Clear Spring, Hancock lobby for funds

March 26, 2003|by MARLO BARNHART

Knowing that both state and county budgets are already under the knife, the mayors of Clear Spring and Hancock still lobbied the Washington County Commissioners Tuesday night for their support on several "hometown" projects.

The annual tax setoff meeting for the two county towns was held at Clear Spring Town Hall.

"Our biggest concerns are the water storage tank and water filtration system, which we are under state mandate to install in Clear Spring," said Clear Spring Mayor Paul Hose Jr.

Hose said water and sewer rates probably will have to increase 157 percent to meet the costs the town will face. The schools could see $25,000 in extra charges for services, he said.


Currently, in-town water customers pay $18 and out-of-town water customers pay $27 per quarter for water; all sewer customers pay $85 per quarter.

The improvements were mandated because tests of the town water supply showed infiltration of contaminated groundwater. The town has negotiated a low-interest loan with the state for the nearly $1 million project.

"We suggest that once you receive that loan money, you ask the delegation to see about having part of that loan forgiven," County Commissioners President Gregory I. Snook said.

But Hose said the town already has gone that route and met with no success.

Clear Spring resident Tom Grosh asked the commissioners to place parks on a priority list for any county money that might be available.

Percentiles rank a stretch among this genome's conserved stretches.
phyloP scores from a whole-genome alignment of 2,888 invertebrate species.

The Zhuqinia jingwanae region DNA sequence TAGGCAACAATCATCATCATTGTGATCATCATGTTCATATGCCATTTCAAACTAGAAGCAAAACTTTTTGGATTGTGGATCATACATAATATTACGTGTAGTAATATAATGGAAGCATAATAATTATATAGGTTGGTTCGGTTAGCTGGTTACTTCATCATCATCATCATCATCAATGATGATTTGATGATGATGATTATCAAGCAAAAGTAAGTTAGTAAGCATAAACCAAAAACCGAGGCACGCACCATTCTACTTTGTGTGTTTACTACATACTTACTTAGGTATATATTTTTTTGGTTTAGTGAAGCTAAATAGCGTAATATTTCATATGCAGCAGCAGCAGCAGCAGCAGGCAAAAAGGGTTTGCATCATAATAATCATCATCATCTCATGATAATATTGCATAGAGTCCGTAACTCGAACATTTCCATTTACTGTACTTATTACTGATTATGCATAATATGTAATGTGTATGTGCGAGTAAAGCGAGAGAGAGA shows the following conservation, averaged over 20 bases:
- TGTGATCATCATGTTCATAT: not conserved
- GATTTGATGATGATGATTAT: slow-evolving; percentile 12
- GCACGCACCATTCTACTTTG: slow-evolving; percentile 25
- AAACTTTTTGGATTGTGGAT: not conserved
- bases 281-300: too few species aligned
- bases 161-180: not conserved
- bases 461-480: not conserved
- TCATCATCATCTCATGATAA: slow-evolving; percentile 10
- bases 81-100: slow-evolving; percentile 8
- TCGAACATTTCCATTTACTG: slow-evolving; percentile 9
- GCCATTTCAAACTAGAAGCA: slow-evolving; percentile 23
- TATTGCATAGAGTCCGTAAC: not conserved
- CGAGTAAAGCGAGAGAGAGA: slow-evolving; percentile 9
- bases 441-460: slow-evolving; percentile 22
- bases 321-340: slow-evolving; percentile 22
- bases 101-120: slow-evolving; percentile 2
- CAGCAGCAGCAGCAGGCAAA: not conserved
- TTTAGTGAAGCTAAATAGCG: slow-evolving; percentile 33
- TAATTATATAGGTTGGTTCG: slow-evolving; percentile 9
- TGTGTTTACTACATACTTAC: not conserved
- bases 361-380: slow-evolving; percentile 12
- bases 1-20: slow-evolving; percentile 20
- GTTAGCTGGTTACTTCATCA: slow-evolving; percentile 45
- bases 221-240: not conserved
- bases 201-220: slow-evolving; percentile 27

"I noticed when I drove into town tonight there wasn't an empty parking space at the park," Snook said. "It is definitely on our priority list."

Clear Spring historian Joan Hull thanked the commissioners for "monitoring the agricultural and historic integrity of the area."

Hancock Mayor Dan Murphy asked the commissioners if the upgrade of the bridge at the Rayloc Plant was still on schedule. And he asked all five commissioners in attendance to look into ways to provide a better retirement package for the town's four-person police department.

"We hire them, train them and then lose them to the Washington County Sheriff's Department because they have a better retirement plan to offer," Murphy said, suggesting there might be a creative way to make Hancock's police officers county employees.

Washington County Administrator Rodney Shoop said there have been other such requests over the years and none has been granted.

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